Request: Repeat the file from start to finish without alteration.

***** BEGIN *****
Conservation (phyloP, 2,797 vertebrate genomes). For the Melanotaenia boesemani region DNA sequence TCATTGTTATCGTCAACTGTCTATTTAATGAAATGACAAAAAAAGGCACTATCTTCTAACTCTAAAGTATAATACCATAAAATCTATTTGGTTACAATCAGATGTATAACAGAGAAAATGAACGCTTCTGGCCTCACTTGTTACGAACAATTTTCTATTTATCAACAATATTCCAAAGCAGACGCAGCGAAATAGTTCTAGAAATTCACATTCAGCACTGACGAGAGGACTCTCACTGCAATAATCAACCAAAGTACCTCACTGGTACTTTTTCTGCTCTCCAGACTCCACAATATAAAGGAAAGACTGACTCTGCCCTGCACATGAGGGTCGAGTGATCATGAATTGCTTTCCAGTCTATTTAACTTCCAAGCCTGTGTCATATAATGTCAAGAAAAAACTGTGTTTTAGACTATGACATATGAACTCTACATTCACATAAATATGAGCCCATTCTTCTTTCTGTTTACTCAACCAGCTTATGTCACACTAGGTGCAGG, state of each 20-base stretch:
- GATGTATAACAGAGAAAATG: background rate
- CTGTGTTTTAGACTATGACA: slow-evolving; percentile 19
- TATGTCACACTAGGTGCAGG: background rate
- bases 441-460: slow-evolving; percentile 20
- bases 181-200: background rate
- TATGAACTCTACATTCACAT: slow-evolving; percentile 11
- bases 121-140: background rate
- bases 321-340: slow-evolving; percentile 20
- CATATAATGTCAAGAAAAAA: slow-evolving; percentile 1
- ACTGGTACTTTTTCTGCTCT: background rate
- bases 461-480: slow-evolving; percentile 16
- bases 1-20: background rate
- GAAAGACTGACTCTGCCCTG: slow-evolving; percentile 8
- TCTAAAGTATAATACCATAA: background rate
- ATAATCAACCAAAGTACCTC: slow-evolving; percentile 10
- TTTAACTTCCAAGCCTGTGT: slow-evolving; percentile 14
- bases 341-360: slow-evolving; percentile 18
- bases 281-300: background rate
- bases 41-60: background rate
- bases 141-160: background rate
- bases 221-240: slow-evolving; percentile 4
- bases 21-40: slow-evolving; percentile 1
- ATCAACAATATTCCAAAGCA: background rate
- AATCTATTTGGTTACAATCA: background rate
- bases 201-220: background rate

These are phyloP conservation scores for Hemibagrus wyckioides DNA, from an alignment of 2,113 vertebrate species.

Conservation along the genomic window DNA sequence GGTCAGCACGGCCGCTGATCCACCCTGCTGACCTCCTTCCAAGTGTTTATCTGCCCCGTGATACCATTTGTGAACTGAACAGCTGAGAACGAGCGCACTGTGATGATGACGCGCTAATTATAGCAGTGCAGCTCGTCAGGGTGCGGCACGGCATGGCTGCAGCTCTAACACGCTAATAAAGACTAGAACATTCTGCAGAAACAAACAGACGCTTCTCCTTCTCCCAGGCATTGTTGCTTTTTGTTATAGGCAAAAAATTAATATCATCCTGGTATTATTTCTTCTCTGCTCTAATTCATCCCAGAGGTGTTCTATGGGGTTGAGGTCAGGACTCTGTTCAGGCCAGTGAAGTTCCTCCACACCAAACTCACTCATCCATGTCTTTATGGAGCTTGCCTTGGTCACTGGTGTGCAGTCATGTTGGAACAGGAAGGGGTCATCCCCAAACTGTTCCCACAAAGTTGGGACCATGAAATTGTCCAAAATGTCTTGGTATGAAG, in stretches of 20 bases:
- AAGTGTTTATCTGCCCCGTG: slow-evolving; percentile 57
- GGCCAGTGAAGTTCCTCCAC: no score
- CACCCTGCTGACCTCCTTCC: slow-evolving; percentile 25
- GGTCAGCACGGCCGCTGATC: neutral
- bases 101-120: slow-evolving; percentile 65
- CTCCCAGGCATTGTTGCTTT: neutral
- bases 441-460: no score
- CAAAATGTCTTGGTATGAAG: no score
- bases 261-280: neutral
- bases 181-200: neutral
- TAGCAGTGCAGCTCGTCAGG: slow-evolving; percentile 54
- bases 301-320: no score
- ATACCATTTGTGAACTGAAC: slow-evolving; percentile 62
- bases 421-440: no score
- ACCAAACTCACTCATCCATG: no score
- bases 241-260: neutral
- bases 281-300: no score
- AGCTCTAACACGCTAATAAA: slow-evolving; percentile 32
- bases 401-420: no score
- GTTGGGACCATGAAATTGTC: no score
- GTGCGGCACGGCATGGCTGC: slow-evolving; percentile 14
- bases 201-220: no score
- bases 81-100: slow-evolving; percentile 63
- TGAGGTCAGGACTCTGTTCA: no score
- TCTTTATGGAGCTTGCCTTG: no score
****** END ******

Conservation (phyloP, 2,797 vertebrate genomes). For the Melanotaenia boesemani region DNA sequence TCATTGTTATCGTCAACTGTCTATTTAATGAAATGACAAAAAAAGGCACTATCTTCTAACTCTAAAGTATAATACCATAAAATCTATTTGGTTACAATCAGATGTATAACAGAGAAAATGAACGCTTCTGGCCTCACTTGTTACGAACAATTTTCTATTTATCAACAATATTCCAAAGCAGACGCAGCGAAATAGTTCTAGAAATTCACATTCAGCACTGACGAGAGGACTCTCACTGCAATAATCAACCAAAGTACCTCACTGGTACTTTTTCTGCTCTCCAGACTCCACAATATAAAGGAAAGACTGACTCTGCCCTGCACATGAGGGTCGAGTGATCATGAATTGCTTTCCAGTCTATTTAACTTCCAAGCCTGTGTCATATAATGTCAAGAAAAAACTGTGTTTTAGACTATGACATATGAACTCTACATTCACATAAATATGAGCCCATTCTTCTTTCTGTTTACTCAACCAGCTTATGTCACACTAGGTGCAGG, state of each 20-base stretch:
- GATGTATAACAGAGAAAATG: background rate
- CTGTGTTTTAGACTATGACA: slow-evolving; percentile 19
- TATGTCACACTAGGTGCAGG: background rate
- bases 441-460: slow-evolving; percentile 20
- bases 181-200: background rate
- TATGAACTCTACATTCACAT: slow-evolving; percentile 11
- bases 121-140: background rate
- bases 321-340: slow-evolving; percentile 20
- CATATAATGTCAAGAAAAAA: slow-evolving; percentile 1
- ACTGGTACTTTTTCTGCTCT: background rate
- bases 461-480: slow-evolving; percentile 16
- bases 1-20: background rate
- GAAAGACTGACTCTGCCCTG: slow-evolving; percentile 8
- TCTAAAGTATAATACCATAA: background rate
- ATAATCAACCAAAGTACCTC: slow-evolving; percentile 10
- TTTAACTTCCAAGCCTGTGT: slow-evolving; percentile 14
- bases 341-360: slow-evolving; percentile 18
- bases 281-300: background rate
- bases 41-60: background rate
- bases 141-160: background rate
- bases 221-240: slow-evolving; percentile 4
- bases 21-40: slow-evolving; percentile 1
- ATCAACAATATTCCAAAGCA: background rate
- AATCTATTTGGTTACAATCA: background rate
- bases 201-220: background rate

These are phyloP conservation scores for Hemibagrus wyckioides DNA, from an alignment of 2,113 vertebrate species.

Conservation along the genomic window DNA sequence GGTCAGCACGGCCGCTGATCCACCCTGCTGACCTCCTTCCAAGTGTTTATCTGCCCCGTGATACCATTTGTGAACTGAACAGCTGAGAACGAGCGCACTGTGATGATGACGCGCTAATTATAGCAGTGCAGCTCGTCAGGGTGCGGCACGGCATGGCTGCAGCTCTAACACGCTAATAAAGACTAGAACATTCTGCAGAAACAAACAGACGCTTCTCCTTCTCCCAGGCATTGTTGCTTTTTGTTATAGGCAAAAAATTAATATCATCCTGGTATTATTTCTTCTCTGCTCTAATTCATCCCAGAGGTGTTCTATGGGGTTGAGGTCAGGACTCTGTTCAGGCCAGTGAAGTTCCTCCACACCAAACTCACTCATCCATGTCTTTATGGAGCTTGCCTTGGTCACTGGTGTGCAGTCATGTTGGAACAGGAAGGGGTCATCCCCAAACTGTTCCCACAAAGTTGGGACCATGAAATTGTCCAAAATGTCTTGGTATGAAG, in stretches of 20 bases:
- AAGTGTTTATCTGCCCCGTG: slow-evolving; percentile 57
- GGCCAGTGAAGTTCCTCCAC: no score
- CACCCTGCTGACCTCCTTCC: slow-evolving; percentile 25
- GGTCAGCACGGCCGCTGATC: neutral
- bases 101-120: slow-evolving; percentile 65
- CTCCCAGGCATTGTTGCTTT: neutral
- bases 441-460: no score
- CAAAATGTCTTGGTATGAAG: no score
- bases 261-280: neutral
- bases 181-200: neutral
- TAGCAGTGCAGCTCGTCAGG: slow-evolving; percentile 54
- bases 301-320: no score
- ATACCATTTGTGAACTGAAC: slow-evolving; percentile 62
- bases 421-440: no score
- ACCAAACTCACTCATCCATG: no score
- bases 241-260: neutral
- bases 281-300: no score
- AGCTCTAACACGCTAATAAA: slow-evolving; percentile 32
- bases 401-420: no score
- GTTGGGACCATGAAATTGTC: no score
- GTGCGGCACGGCATGGCTGC: slow-evolving; percentile 14
- bases 201-220: no score
- bases 81-100: slow-evolving; percentile 63
- TGAGGTCAGGACTCTGTTCA: no score
- TCTTTATGGAGCTTGCCTTG: no score